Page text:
Warm temperatures in high tunnels | Living the Country Life

Warm temperatures in high tunnels

Do your best to keep the high tunnel cool

High tunnels hold the heat for growing crops in spring and fall. But this time of year, they can get much hotter than plants prefer. Cool season crops like lettuce will not germinate when soil temperatures get above 80-degrees. Greens and brassicas will send up a flower stalk and become bitter. The high tunnel can even get too hot for warm season crops such as tomatoes and peppers.

Joe Hannan is an Extension horticulture field specialist at Iowa State University. He says they won’t set fruit if it’s above 90-degrees and you might also notice ripening disorders.

"You see it most common on tomato, where you get a yellow top on the tomato or you get a green top. And that’s due to those warm daytime temperatures and warm nighttime temperatures that doesn’t allow lycopene to form. Lycopene is what gives it that nice color," says Hannan. "If temperatures are really hot again during the daytime, during the nighttime, you can end up with fruit that kind of heat ripens and so it may not have the best flavor. But that a lot of times is dependent on what variety is being grown."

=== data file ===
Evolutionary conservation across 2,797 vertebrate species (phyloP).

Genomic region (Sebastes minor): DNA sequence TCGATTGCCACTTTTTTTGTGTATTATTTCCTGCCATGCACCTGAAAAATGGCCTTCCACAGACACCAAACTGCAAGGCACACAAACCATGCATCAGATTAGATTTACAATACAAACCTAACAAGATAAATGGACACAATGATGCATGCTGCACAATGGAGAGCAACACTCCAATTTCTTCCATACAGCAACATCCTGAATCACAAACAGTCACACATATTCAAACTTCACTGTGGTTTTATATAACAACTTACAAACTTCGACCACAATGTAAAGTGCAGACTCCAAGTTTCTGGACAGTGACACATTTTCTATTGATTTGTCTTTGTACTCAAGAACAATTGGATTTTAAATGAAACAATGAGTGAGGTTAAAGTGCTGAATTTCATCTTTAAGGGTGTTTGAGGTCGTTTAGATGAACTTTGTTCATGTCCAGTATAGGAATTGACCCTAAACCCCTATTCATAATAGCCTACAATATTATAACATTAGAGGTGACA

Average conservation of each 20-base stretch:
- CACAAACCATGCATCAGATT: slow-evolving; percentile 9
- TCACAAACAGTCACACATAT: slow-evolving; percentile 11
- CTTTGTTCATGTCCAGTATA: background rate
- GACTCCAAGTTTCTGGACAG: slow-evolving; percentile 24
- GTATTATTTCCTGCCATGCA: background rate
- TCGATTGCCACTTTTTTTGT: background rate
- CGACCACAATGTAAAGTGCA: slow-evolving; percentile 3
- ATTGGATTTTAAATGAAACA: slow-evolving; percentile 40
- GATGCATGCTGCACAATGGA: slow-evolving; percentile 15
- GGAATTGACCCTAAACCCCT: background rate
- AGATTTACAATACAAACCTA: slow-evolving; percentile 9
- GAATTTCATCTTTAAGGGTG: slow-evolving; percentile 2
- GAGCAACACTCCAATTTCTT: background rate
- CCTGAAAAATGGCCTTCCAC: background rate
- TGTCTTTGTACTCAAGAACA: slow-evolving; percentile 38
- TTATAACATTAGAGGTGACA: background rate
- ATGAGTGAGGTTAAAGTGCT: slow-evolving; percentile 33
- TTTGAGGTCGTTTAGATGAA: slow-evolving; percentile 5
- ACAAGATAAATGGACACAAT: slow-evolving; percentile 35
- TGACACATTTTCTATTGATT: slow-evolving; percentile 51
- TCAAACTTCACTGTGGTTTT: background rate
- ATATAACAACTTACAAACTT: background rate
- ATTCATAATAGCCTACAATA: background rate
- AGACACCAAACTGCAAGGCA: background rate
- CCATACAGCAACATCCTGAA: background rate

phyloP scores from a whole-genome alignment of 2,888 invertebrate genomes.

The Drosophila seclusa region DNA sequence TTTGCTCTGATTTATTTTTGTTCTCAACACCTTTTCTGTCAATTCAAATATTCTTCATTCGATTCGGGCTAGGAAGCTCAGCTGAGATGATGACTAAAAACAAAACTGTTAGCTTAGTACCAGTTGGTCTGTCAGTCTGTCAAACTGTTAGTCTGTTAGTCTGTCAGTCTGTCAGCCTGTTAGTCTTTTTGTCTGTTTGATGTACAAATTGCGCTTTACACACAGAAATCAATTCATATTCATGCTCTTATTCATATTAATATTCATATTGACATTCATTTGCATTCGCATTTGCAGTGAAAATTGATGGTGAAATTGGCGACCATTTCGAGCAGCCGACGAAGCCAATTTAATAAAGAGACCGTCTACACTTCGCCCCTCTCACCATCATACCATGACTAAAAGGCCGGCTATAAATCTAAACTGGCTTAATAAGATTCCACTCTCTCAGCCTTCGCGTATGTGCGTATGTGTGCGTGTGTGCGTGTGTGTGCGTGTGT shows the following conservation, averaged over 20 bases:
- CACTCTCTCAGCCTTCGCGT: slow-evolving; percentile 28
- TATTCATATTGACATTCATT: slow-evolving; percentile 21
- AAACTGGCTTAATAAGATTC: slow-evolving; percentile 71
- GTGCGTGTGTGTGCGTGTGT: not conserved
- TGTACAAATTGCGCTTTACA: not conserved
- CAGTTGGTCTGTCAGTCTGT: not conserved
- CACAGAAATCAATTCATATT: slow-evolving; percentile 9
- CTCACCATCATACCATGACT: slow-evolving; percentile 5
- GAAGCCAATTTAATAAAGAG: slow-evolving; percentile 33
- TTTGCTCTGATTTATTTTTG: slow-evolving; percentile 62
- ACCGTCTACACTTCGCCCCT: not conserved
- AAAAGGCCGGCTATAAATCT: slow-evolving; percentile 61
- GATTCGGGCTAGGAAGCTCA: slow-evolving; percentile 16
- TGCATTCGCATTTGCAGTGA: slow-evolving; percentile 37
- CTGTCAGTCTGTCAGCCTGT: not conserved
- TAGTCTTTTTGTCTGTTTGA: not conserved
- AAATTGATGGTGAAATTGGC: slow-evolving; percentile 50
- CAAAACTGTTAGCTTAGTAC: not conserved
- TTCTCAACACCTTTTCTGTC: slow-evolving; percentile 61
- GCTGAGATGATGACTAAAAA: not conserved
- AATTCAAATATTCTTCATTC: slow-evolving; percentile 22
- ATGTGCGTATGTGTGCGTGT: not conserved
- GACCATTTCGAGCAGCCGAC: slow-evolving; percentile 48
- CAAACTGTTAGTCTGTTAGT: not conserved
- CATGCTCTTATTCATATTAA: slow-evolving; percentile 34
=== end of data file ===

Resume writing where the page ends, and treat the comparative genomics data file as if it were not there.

The building needs good airflow, so open the sidewalls and end walls as much as you can.

"I’ve even seen where people will take the sidewalls off and just leave the cover on the building. Another option is to look at adding shade cloth on top of the building. It has about a 30% reduction in light transmission, and that should help you cool down the building a couple of degrees,"  he says. "Roof top vents, if you have them, get them open or strongly think about putting them in."

Everyone has produce to sell in July and August, so Hannan says another option is to enjoy a little downtime and get changed over and geared up for fall production.

Learn more about managing high tunnels in the summer heat

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